Change Schmange…Whatever You Call It It’s Spelled O-P-P-O-R-T-U-N-I-T-Y
Last summer I lost a large tree in my yard. I liked that tree and thought I really needed it for its beauty, its shade, and, well, it had been there for the 20 years I’ve lived in the house, so I was really used to seeing it. I was sad when I cut it down. I hated the gap it left, and I hated the change it made in what the yard looked like.
I’m looking at that spot right now. There’s a little aspen that had been in the tree’s shadow that has straightened up and is now thriving. There are flowers growing there now that were always stunted because they weren’t getting enough sun and water and care to show how pretty they could be. There’s still a gap, but I can see that in a few years the aspen will be there, filling that in a new and different way. The change was hard but eventually it made things better, even if different in many ways.
The last year has been like that for many companies in Colorado. The pandemic required massive and involuntary (literally overnight) change to how we live and work. Many companies took, “let’s look at ourselves and make sure that we are as good as we can be.” Strategies were evaluated, roles were examined, business models adjusted, new products were developed (some to respond to COVID-19), and new markets were entered. We saw many companies make large changes, some drastic.
Surprise! Most people don’t like large changes. Changes across the state resulted in worry and uncertainty with people on teams across companies, and in some cases departures. Some people left because they didn’t agree with the changes being made. Some people weren’t comfortable how their individual jobs would change and looked for a job that was a better fit for them. Some people had wanted to leave the organization for a while and the change was the push they needed to make their own personal changes and to grow as people. All of those things happened in companies across the state, and all are valid reactions for those individuals.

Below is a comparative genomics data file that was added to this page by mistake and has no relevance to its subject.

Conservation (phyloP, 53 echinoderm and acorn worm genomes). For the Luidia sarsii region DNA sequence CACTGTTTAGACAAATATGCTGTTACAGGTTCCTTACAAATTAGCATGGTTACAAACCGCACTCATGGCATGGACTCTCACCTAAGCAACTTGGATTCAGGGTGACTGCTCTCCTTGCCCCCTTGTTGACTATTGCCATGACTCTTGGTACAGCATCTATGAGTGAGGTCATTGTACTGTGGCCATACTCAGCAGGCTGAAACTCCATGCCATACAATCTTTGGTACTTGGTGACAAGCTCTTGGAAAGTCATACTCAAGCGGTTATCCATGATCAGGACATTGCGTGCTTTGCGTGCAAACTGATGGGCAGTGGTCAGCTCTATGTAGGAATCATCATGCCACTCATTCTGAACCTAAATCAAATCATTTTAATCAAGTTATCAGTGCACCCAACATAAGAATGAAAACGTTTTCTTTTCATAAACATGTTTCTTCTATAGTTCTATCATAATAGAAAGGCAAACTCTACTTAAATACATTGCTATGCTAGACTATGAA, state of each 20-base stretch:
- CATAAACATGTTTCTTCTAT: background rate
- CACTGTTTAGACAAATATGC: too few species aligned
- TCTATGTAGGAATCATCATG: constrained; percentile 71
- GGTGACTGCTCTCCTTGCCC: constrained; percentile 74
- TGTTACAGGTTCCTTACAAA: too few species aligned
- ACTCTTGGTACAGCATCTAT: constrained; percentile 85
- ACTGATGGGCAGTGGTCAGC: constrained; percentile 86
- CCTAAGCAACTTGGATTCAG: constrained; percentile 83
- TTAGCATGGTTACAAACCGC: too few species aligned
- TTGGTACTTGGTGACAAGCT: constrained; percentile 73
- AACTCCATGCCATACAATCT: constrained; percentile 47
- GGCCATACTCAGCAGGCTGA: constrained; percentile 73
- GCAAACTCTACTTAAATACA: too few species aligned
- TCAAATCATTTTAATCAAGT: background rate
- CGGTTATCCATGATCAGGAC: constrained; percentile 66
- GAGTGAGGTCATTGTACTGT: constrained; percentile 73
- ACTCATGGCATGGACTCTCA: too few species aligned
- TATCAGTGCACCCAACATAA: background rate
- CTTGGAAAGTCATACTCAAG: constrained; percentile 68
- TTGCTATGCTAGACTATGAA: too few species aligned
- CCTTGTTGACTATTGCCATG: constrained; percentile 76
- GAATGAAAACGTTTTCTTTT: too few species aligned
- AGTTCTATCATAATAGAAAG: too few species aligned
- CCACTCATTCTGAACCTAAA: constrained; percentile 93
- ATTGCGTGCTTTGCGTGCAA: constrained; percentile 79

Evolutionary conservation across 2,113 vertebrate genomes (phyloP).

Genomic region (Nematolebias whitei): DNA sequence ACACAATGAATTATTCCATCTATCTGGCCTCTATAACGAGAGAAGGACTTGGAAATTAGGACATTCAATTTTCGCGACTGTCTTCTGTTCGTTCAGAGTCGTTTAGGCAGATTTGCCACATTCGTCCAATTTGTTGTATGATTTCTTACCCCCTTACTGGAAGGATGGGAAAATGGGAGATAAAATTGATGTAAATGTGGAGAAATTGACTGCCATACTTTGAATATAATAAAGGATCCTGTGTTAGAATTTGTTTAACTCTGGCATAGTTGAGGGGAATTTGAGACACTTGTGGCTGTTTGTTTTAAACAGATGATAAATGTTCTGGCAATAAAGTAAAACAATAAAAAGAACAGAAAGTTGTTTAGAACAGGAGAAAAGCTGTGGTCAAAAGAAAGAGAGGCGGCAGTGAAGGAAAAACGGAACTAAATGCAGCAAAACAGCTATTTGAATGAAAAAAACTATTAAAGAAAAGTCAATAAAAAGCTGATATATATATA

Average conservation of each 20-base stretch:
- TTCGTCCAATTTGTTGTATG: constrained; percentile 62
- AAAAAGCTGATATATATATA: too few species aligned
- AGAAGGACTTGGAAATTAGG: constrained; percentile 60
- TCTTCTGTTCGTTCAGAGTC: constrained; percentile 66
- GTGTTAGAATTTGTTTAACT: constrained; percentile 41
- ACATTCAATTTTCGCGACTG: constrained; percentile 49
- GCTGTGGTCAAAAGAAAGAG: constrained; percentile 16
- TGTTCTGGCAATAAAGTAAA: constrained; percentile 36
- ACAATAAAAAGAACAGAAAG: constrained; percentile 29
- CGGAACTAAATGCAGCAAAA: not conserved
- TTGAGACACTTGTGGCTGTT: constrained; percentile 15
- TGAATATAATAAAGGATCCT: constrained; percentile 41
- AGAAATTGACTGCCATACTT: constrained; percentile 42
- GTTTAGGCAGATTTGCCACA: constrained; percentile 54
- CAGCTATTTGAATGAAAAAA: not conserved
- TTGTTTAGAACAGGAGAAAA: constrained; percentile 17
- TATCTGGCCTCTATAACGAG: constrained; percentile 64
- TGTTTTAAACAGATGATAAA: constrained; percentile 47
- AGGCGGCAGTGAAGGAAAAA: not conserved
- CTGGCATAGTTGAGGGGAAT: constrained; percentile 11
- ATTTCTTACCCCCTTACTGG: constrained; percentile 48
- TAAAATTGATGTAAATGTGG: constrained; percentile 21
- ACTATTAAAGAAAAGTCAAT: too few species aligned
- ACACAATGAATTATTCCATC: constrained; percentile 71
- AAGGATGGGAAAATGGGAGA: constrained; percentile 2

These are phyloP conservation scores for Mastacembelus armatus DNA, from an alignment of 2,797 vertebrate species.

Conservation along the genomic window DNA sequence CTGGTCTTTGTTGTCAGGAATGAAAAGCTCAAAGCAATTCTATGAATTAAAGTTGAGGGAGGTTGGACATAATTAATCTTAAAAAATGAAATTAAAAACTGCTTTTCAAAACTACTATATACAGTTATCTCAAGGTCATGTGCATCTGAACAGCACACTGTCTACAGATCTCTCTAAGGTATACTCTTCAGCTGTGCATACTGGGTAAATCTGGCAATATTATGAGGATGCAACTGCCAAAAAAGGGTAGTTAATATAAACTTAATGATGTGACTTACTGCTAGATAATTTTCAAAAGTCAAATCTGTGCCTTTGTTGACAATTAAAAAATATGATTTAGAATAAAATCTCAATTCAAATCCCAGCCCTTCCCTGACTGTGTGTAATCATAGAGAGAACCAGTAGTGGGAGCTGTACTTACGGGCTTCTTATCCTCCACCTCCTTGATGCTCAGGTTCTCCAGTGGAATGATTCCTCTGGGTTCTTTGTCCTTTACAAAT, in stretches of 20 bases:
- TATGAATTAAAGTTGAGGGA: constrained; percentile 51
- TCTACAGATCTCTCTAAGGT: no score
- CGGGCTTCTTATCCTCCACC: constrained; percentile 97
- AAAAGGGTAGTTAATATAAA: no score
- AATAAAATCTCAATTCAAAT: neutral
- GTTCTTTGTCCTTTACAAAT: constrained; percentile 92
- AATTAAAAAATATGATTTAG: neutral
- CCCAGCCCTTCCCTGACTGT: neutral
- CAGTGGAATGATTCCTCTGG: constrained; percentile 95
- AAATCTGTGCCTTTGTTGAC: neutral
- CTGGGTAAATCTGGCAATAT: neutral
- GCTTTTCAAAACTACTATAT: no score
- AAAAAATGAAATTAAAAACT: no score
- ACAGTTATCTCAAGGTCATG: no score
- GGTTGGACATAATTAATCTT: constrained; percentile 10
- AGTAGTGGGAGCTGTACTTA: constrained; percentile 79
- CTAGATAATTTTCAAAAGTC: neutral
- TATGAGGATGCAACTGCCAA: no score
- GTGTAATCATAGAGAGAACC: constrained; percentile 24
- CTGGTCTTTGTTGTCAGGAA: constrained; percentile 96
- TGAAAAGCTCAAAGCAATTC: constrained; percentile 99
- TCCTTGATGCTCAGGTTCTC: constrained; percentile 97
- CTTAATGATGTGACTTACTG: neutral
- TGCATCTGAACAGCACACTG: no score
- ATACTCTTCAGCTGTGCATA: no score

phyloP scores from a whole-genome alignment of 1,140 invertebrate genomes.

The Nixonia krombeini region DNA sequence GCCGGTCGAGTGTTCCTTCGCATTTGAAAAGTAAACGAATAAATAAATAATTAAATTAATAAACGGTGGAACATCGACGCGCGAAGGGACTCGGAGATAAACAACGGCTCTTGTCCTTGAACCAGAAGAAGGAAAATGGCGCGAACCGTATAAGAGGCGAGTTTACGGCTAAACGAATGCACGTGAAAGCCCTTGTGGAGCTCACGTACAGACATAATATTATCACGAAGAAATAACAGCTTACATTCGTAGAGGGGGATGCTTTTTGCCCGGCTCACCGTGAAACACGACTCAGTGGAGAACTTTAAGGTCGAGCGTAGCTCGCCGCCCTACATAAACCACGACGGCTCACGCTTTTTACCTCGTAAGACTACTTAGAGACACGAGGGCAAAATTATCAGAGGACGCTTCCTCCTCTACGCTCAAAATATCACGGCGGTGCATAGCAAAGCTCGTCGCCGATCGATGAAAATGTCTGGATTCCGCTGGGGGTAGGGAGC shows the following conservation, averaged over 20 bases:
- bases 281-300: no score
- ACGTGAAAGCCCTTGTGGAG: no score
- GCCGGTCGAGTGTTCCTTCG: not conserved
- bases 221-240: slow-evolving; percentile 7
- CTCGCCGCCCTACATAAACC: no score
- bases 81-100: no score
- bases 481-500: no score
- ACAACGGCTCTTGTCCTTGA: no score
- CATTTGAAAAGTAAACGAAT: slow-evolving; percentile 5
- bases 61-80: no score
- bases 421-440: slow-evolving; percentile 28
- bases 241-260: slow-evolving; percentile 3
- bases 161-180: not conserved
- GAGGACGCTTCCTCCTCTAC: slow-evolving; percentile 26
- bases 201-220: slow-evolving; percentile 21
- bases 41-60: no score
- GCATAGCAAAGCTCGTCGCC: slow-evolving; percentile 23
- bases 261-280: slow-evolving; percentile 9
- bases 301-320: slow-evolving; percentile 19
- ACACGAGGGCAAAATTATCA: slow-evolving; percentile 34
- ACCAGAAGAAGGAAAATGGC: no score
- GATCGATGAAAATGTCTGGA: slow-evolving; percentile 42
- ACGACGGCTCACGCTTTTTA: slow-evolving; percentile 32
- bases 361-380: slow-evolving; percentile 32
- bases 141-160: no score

Talking with company leadership that survived this experience, patterns emerged similar to the stages of grief.
First was some level of shock,” these are key people. What happens now?”.
Second was triage, “okay, let’s figure out how to keep things going.”
Third was repair, “let’s get those jobs filled ASAP.”.
Fourth was cohesion, ”teams came together and said “we can do this, we’re still standing”.
And then something else happened.
Like the pandemic disruption, company teams took a breath and said “wait, this is an opportunity.”.
The gaps left by people leaving allowed others who may have been living in the shade of the organizational tree to get more attention. Companies noticed people who had been overshadowed stepped up to help out, becoming key contributors. New ideas came bubbling up where before the entrenched habits of status quo prevented new thinking or even consideration of new ideas. New people were brought in with fresh perspectives. Suddenly what had seemed a loss had helped create a stronger and more capable organization.
Change is hard, and not everyone will choose to go along. Those that do may not like it but eventually, accept the new normal. And those who embrace it grow and contribute in ways they hadn’t been able to before. I hated losing my tree, but obviously I didn’t think about selling my house. My aspen tree is pretty now, and the flowers are coming right along. My yard looks great. Not the same as before, but in many ways better. People in companies we know are seeing the same thing with their teams. Change was good. It was hard, but Colorado companies have weathered a huge storm and are stronger than ever. Thank God for change!
Tom Bugnitz, CEO